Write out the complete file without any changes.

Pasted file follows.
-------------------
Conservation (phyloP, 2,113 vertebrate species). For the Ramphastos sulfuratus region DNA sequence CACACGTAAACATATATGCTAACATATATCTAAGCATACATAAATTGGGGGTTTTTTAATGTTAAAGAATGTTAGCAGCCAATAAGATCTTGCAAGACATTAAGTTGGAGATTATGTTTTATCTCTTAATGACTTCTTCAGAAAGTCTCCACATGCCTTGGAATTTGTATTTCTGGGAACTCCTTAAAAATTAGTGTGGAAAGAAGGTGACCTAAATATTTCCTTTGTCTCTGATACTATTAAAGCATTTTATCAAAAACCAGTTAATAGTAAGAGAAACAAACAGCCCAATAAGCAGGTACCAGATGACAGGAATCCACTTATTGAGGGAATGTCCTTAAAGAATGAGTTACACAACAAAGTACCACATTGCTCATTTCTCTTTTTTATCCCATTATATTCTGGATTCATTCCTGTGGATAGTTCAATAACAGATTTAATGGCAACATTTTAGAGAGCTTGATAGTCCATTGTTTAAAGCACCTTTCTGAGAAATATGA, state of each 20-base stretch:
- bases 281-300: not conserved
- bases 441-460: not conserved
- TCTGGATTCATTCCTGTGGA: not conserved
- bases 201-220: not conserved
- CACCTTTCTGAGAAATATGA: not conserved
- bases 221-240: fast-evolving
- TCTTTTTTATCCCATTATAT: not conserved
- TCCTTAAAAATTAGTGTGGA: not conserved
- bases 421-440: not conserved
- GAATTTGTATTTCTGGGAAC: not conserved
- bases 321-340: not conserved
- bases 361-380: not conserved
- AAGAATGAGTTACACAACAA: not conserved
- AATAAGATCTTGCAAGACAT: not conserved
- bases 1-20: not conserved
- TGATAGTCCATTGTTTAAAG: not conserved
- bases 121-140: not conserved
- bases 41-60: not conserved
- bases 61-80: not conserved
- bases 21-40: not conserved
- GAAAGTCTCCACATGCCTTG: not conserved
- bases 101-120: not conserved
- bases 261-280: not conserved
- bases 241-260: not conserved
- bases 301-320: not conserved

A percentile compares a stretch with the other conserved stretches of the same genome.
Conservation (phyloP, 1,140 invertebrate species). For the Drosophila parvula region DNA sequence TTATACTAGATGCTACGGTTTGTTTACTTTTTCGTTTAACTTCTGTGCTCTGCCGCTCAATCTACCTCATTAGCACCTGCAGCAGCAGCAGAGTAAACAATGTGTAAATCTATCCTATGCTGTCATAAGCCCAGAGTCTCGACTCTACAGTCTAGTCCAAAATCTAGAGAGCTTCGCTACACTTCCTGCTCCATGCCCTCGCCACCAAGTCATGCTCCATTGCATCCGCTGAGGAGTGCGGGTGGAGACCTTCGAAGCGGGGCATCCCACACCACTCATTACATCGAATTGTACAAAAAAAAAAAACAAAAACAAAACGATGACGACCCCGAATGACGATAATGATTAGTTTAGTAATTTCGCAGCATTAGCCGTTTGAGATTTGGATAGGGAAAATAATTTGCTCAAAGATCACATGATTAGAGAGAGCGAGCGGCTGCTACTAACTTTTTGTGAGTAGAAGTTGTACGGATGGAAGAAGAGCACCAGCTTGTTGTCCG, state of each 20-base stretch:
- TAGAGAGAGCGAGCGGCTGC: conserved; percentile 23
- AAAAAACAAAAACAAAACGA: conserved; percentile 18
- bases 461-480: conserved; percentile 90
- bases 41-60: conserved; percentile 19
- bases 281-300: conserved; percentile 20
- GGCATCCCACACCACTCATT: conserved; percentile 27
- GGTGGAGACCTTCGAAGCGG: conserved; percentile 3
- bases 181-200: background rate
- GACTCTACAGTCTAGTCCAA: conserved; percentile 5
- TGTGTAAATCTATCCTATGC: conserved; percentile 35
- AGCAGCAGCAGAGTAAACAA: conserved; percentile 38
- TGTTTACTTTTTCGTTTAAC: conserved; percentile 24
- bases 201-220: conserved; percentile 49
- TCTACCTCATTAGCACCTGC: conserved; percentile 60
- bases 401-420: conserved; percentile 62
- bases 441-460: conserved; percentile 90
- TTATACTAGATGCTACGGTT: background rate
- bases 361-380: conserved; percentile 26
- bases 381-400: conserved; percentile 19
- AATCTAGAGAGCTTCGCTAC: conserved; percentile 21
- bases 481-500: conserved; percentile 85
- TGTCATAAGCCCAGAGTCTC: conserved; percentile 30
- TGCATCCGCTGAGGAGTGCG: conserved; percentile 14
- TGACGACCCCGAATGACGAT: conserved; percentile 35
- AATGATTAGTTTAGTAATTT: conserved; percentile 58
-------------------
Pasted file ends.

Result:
Conservation (phyloP, 2,113 vertebrate species). For the Ramphastos sulfuratus region DNA sequence CACACGTAAACATATATGCTAACATATATCTAAGCATACATAAATTGGGGGTTTTTTAATGTTAAAGAATGTTAGCAGCCAATAAGATCTTGCAAGACATTAAGTTGGAGATTATGTTTTATCTCTTAATGACTTCTTCAGAAAGTCTCCACATGCCTTGGAATTTGTATTTCTGGGAACTCCTTAAAAATTAGTGTGGAAAGAAGGTGACCTAAATATTTCCTTTGTCTCTGATACTATTAAAGCATTTTATCAAAAACCAGTTAATAGTAAGAGAAACAAACAGCCCAATAAGCAGGTACCAGATGACAGGAATCCACTTATTGAGGGAATGTCCTTAAAGAATGAGTTACACAACAAAGTACCACATTGCTCATTTCTCTTTTTTATCCCATTATATTCTGGATTCATTCCTGTGGATAGTTCAATAACAGATTTAATGGCAACATTTTAGAGAGCTTGATAGTCCATTGTTTAAAGCACCTTTCTGAGAAATATGA, state of each 20-base stretch:
- bases 281-300: not conserved
- bases 441-460: not conserved
- TCTGGATTCATTCCTGTGGA: not conserved
- bases 201-220: not conserved
- CACCTTTCTGAGAAATATGA: not conserved
- bases 221-240: fast-evolving
- TCTTTTTTATCCCATTATAT: not conserved
- TCCTTAAAAATTAGTGTGGA: not conserved
- bases 421-440: not conserved
- GAATTTGTATTTCTGGGAAC: not conserved
- bases 321-340: not conserved
- bases 361-380: not conserved
- AAGAATGAGTTACACAACAA: not conserved
- AATAAGATCTTGCAAGACAT: not conserved
- bases 1-20: not conserved
- TGATAGTCCATTGTTTAAAG: not conserved
- bases 121-140: not conserved
- bases 41-60: not conserved
- bases 61-80: not conserved
- bases 21-40: not conserved
- GAAAGTCTCCACATGCCTTG: not conserved
- bases 101-120: not conserved
- bases 261-280: not conserved
- bases 241-260: not conserved
- bases 301-320: not conserved

A percentile compares a stretch with the other conserved stretches of the same genome.
Conservation (phyloP, 1,140 invertebrate species). For the Drosophila parvula region DNA sequence TTATACTAGATGCTACGGTTTGTTTACTTTTTCGTTTAACTTCTGTGCTCTGCCGCTCAATCTACCTCATTAGCACCTGCAGCAGCAGCAGAGTAAACAATGTGTAAATCTATCCTATGCTGTCATAAGCCCAGAGTCTCGACTCTACAGTCTAGTCCAAAATCTAGAGAGCTTCGCTACACTTCCTGCTCCATGCCCTCGCCACCAAGTCATGCTCCATTGCATCCGCTGAGGAGTGCGGGTGGAGACCTTCGAAGCGGGGCATCCCACACCACTCATTACATCGAATTGTACAAAAAAAAAAAACAAAAACAAAACGATGACGACCCCGAATGACGATAATGATTAGTTTAGTAATTTCGCAGCATTAGCCGTTTGAGATTTGGATAGGGAAAATAATTTGCTCAAAGATCACATGATTAGAGAGAGCGAGCGGCTGCTACTAACTTTTTGTGAGTAGAAGTTGTACGGATGGAAGAAGAGCACCAGCTTGTTGTCCG, state of each 20-base stretch:
- TAGAGAGAGCGAGCGGCTGC: conserved; percentile 23
- AAAAAACAAAAACAAAACGA: conserved; percentile 18
- bases 461-480: conserved; percentile 90
- bases 41-60: conserved; percentile 19
- bases 281-300: conserved; percentile 20
- GGCATCCCACACCACTCATT: conserved; percentile 27
- GGTGGAGACCTTCGAAGCGG: conserved; percentile 3
- bases 181-200: background rate
- GACTCTACAGTCTAGTCCAA: conserved; percentile 5
- TGTGTAAATCTATCCTATGC: conserved; percentile 35
- AGCAGCAGCAGAGTAAACAA: conserved; percentile 38
- TGTTTACTTTTTCGTTTAAC: conserved; percentile 24
- bases 201-220: conserved; percentile 49
- TCTACCTCATTAGCACCTGC: conserved; percentile 60
- bases 401-420: conserved; percentile 62
- bases 441-460: conserved; percentile 90
- TTATACTAGATGCTACGGTT: background rate
- bases 361-380: conserved; percentile 26
- bases 381-400: conserved; percentile 19
- AATCTAGAGAGCTTCGCTAC: conserved; percentile 21
- bases 481-500: conserved; percentile 85
- TGTCATAAGCCCAGAGTCTC: conserved; percentile 30
- TGCATCCGCTGAGGAGTGCG: conserved; percentile 14
- TGACGACCCCGAATGACGAT: conserved; percentile 35
- AATGATTAGTTTAGTAATTT: conserved; percentile 58